Philosopher Bertrand Russell once wrote that “We must have some concept of the kind of person we wish to produce before we can have any definite opinion as to the education which we consider best.” So when it comes to determining what we as a community want from our high schools, the first thing we need to consider is what kind of persons we want them to produce.
In conversations with parents, educators and community members over the years about the kind of adults they hope their children become, it has been common to hear characteristics such as happy, curious, compassionate, thoughtful, responsible, confident, self-directing, etc. The list goes on, but rarely have I heard a parent say they want their child to grow up to be submissive, alienated or standardized.
If this is truly the case, then it leads us to consider whether what we are doing now in our high schools is really consistent with what we say we want? In spite of all the rhetoric about developing schools for a creative and flexible 21st-century world, it seems the traditional high school experience is becoming more rigid, more standardized and more narrowly focused.
For example, starting with the class of 2019, students in Washington state will be required to earn 24 credits (up four from the current 20) with only one being in the area of career and technical education. This neglect of practical vocational skills and other creative course options is making school less engaging and less relevant for the two-thirds of students who have no plans to attend a 4-year college, but who will nevertheless be living and working in our community as adults.
Rather than allowing the requirements for a high school diploma to unnecessarily restrict students, schools and districts, perhaps it is time to look beyond the traditional diploma to something that can actually produce the kind of persons we want our children to become.
Instead of a diploma based on standardized achievement goals, why not have students leave high school with a portfolio that truly reflects who they are and what they can do? This portfolio could include things such as courses taken, personal strengths, interests and experiences, life and career goals, and specific skill certificates they have earned such as computer programming, graphic design, basic construction, organizational leadership or conflict mediation.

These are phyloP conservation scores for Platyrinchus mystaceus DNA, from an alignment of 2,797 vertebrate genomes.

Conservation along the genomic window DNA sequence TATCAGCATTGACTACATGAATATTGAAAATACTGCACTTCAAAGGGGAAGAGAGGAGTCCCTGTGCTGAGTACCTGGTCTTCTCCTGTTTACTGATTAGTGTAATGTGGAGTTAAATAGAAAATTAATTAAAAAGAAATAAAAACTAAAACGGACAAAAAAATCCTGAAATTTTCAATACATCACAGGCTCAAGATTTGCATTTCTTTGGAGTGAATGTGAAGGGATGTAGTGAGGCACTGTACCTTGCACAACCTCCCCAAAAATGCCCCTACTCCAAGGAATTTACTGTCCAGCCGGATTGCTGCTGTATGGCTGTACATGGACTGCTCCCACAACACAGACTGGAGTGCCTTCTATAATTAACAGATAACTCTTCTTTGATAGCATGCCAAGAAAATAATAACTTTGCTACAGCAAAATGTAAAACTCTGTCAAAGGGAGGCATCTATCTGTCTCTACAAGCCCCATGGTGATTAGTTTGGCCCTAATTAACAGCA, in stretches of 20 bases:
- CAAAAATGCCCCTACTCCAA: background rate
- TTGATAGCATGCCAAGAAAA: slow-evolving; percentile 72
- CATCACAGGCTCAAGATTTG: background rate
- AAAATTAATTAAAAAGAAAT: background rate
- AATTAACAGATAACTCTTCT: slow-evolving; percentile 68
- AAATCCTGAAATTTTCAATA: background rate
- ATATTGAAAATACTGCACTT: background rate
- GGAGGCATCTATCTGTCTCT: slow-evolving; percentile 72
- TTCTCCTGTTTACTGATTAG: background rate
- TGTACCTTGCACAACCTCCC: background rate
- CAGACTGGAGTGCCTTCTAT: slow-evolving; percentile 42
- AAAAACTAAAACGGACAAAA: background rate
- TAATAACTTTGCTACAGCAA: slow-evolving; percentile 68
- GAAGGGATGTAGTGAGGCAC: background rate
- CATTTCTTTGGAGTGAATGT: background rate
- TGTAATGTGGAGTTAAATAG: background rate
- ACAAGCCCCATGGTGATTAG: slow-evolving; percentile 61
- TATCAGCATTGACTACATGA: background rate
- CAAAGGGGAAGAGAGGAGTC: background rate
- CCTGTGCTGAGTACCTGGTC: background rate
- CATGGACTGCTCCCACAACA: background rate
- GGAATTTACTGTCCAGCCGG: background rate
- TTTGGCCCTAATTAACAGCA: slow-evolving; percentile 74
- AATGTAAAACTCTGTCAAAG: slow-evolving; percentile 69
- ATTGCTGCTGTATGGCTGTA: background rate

Yes, each student’s portfolio would be different from all others, reflecting their unique combination of gifts and talents. Each student could pursue a more personalized high school experience that was engaging, productive, and even inspiring. Graduation would take place the year a student turns 18, accompanied by portfolio presentations where each student shows how they are prepared to become a contributing member of their community. High school graduation would be a true rite of passage instead of the abstract ticket to nowhere it has become for far too many of our youth.
There is much nostalgia surrounding the traditional high school diploma that will be difficult for some to give up. But let’s face it — a 21st-century education cannot be one that is impersonal, standardized or imposed. It must be an education that honors the diversity, dreams and unique passions of our children; an education that produces the kind of caring, connected and contributing citizens that our world needs.
To paraphrase Thomas Jefferson, whenever any form of education becomes destructive of the ends for which it was created, it is the right of the people to alter or abolish it. Could it be that the time of the standard high school diploma is done?
Jim Strickland is a teacher at Marysville Pilchuck High School.